The multifamily rental market steadily climbed upward over the past few years. In fact, lease renewal rates hit a 10-year high. So, what does that mean to you as a property manager?
Forecasts suggest we’ve reached a peak and market shifts may be around the corner. As a result, past motivators for renewing leases may change, and community and property managers may need to develop new strategies to entice residents to stay.
Lease renewal is an art rather than a science, so there isn’t a one-size-fits-all formula that guarantees success. Adding a few creative strategies to your property management toolbox, however, will assist with increasing resident retention and get you a step ahead of volatile market changes. Check out these tips to inspire your efforts.
1. Keep a pulse on the market
A resident is closing in on their lease expiration date, and they’re unsure of the next best step. Should they renew their lease, or should they make a move? Before making a final decision, they decide to research available units in the area and their rates. Make it your business to know what they’ll find.
If you can understand changes in the market before your residents start looking, you’ll stay better positioned to retain them. For example, Daniel Amaral, Senior Director of Pricing and Revenue Management for Irvine Company Apartment Communities, recently reported to the National Apartment Association that he routinely checks out recent community performance to find any signs of slippage in the market or softening of retention. He then uses this data to create a new strategy for better retaining residents when their lease expiration dates draw closer.
2. Work on renewals from day one
Some apartment communities make the mistake of working on renewals very close to when the expiration date approaches. Instead, implement a strategy to increase the chances of renewal the first day a resident moves into a unit.
If this strategy feels a little premature, consider an apartment community that has a “concierge state-of-mind,” where one onsite team member is in charge of renewals. Their job is to create amazing relationships with each resident, make continuous resident touch points throughout each lease's longevity and are paid based on the community's lease renewal rate.
3. Negotiate on lease term rather than rate
If the market has truly reached its peak, a strategy focused on lease-term, rather than lease-rate, is one to consider. Offering long-term (1+ years) lease agreements at a lower competitive rate can not only entice your good-standing residents to stay longer, but feel secure their finances will stay consistent for a longer period of time.
RentPrep states, "Think of all the time you spend renting out a property. Everything from e-mailing back and forth with potential renters to showing the property and doing full screenings on your top applicants. I know the time that I’ll save more than makes up for the 3% rent increase I would have charged."
4. Foster long-term residents through building a community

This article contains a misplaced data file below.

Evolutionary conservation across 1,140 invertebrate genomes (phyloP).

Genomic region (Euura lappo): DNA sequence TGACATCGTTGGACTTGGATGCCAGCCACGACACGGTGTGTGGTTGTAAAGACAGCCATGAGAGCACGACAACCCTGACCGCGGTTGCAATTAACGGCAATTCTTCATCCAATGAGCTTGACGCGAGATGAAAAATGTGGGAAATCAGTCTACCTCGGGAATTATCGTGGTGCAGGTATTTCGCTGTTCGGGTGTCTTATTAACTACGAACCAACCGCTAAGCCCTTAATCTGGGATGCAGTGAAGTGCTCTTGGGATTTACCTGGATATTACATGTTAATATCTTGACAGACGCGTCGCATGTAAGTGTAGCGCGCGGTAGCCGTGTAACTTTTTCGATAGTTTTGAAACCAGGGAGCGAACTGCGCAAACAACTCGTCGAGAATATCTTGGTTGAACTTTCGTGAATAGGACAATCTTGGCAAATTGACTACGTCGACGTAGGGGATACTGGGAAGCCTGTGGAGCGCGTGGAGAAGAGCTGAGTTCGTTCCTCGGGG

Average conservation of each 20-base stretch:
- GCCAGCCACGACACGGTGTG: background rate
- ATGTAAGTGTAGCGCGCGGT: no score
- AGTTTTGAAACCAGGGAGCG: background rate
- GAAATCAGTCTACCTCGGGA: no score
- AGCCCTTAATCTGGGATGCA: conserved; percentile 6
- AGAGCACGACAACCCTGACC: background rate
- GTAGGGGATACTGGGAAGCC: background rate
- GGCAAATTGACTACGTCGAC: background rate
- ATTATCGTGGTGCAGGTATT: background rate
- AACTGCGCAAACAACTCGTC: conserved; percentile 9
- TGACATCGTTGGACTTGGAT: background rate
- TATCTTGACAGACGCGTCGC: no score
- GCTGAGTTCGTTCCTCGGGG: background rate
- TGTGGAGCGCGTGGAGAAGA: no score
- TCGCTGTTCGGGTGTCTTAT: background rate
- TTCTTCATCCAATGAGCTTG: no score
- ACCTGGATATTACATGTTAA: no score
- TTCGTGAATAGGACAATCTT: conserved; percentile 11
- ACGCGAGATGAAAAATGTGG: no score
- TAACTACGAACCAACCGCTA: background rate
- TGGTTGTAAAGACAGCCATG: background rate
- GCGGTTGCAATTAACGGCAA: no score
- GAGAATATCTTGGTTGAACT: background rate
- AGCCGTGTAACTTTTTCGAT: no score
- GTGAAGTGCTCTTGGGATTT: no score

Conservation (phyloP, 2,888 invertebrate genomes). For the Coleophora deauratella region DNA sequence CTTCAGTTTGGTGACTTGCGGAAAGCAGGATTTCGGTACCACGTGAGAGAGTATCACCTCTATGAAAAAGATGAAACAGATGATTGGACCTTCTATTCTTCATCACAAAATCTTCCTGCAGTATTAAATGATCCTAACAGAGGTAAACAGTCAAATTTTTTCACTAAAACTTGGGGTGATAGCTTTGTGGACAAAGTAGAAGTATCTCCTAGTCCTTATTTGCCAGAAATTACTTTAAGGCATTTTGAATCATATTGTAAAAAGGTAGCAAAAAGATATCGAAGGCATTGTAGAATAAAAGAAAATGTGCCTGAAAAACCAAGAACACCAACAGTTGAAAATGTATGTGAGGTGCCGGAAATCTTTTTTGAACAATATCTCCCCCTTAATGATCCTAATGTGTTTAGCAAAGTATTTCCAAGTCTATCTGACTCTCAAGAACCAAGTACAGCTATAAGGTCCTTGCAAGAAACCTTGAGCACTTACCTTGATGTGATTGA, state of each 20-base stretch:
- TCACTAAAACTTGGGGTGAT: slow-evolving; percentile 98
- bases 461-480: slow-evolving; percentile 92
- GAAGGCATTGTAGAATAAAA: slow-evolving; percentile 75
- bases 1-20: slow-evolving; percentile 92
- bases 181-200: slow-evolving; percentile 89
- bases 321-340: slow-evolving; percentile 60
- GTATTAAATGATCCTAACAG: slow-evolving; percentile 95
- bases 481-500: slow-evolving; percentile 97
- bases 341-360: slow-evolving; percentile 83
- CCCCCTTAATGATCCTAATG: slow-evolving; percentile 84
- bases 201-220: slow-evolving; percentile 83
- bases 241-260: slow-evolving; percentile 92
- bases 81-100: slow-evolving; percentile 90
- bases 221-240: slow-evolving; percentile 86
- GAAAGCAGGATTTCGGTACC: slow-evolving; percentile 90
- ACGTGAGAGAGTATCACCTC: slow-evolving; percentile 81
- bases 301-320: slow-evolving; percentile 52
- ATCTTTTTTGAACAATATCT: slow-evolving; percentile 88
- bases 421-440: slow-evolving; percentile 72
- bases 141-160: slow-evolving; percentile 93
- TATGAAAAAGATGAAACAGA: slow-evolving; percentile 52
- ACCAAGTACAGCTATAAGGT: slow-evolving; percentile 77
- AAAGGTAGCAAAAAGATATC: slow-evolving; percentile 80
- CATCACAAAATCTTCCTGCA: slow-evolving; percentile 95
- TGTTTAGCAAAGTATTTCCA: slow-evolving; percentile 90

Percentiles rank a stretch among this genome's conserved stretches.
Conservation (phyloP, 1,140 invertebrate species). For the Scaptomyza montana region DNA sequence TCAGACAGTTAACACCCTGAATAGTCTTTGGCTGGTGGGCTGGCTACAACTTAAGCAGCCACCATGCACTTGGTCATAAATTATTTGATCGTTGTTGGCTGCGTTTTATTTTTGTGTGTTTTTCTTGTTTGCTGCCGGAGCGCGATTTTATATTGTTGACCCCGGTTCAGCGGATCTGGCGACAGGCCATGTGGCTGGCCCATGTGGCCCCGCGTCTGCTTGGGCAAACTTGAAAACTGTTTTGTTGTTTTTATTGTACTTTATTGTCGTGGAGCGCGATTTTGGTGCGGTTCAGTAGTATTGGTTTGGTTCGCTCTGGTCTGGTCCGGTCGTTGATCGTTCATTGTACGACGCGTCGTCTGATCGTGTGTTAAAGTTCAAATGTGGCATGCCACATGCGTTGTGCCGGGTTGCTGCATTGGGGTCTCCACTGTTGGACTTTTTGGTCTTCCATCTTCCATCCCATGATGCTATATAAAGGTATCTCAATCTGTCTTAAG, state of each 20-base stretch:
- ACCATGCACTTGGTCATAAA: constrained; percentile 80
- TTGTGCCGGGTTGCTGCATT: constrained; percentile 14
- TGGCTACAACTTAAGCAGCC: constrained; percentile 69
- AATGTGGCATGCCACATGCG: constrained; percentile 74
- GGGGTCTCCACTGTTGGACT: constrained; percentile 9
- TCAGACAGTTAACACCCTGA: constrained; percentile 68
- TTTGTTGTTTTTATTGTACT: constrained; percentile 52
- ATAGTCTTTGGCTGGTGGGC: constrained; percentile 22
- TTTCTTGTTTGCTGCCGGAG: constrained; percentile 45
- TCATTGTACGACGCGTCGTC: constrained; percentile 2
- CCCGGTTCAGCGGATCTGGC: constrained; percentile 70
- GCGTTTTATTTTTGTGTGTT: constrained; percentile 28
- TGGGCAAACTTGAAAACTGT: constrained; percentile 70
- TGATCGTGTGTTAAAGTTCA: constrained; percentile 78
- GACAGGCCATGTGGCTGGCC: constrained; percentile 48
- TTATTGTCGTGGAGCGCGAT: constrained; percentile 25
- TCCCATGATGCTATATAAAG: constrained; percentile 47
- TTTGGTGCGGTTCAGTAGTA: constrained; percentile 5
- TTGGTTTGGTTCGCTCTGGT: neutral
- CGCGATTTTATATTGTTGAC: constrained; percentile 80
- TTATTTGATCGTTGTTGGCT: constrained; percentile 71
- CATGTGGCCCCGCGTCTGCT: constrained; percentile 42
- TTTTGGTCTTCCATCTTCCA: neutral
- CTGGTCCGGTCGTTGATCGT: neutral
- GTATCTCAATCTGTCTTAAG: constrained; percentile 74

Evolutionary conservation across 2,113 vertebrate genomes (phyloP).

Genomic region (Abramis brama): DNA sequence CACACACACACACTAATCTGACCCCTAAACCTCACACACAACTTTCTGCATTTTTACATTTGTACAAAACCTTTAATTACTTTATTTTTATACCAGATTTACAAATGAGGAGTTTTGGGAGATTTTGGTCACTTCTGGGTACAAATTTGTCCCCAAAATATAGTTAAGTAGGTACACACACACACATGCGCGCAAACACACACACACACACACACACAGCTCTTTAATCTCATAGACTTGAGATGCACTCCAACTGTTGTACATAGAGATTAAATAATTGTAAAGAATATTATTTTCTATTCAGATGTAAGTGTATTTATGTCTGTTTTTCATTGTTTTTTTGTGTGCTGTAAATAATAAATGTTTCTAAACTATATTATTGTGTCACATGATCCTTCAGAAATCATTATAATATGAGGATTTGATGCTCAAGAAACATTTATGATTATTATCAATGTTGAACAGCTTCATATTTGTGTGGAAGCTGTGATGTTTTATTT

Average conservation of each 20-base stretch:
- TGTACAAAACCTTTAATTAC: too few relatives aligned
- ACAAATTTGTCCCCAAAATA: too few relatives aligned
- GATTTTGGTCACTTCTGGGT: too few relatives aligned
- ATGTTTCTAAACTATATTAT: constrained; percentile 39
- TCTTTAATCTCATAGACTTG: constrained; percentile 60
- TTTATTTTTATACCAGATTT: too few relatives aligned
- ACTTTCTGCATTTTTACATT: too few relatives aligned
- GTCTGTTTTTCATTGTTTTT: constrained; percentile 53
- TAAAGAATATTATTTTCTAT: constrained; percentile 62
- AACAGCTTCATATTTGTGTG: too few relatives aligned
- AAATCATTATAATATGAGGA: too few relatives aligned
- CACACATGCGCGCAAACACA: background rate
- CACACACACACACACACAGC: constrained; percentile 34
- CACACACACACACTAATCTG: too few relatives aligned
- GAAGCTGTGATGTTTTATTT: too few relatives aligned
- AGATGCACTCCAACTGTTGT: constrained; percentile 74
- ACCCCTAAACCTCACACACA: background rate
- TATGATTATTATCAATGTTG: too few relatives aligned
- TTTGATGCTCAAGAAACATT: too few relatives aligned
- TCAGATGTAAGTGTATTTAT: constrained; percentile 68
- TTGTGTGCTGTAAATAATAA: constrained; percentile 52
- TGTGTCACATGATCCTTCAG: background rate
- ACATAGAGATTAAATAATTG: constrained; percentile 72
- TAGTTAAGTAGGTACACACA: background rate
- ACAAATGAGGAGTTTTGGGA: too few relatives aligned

Apartment communities vary in amenities, but many of these amenities are not maximized to build a sense of community. This can weigh heavily in a person’s decision to renew a lease or live elsewhere. Do they like the people that live in the community? If they know and trust their neighbors, the decision to sign a lease renewal is much easier.
For example, one apartment community invested in an outdoor movie screen for exclusive use at the pool. During hot summer months, management showed movies by the pool and hosted a “dive-in movie night" to get resident together and show their appreciation.
5. Add more perks to renewal offers
A powerful strategy for encouraging early renewals is to offer extra services to those residents who renew early. First, get to know your residents to determine what types of services would be most enticing. For example, because cleaning services can run at an expensive rate, offer a free monthly cleaning service for the first three months of a lease renewal, if the resident renews early.
6. When all else fails, don’t make the first move
You made every effort to retain a resident, but they still have not signed a new lease. With their lease end-date in sight, what should you do?
Some apartment managers are making the intentional decision to do nothing. Although this strategy is counter-intuitive, Kathy Whitman, Executive Vice President of the Dallas-based property management firm, LumaCorp, explains that the company’s resident turnover has decreased since implementing the "do-nothing" policy.
A FEW LAST WORDS ...
Renewing leases is about building a community and learning about the needs of your residents. While social aspects will be important to one person, amenities and feeling appreciated for continued loyalty will be of greater importance to another.
The key is to take the time to get to know your residents, understand their needs and put a systematized strategy in place to increase lease renewals. You can iterate as you go but look for win-win situations where your residents will continue to appreciate and enjoy living in the community.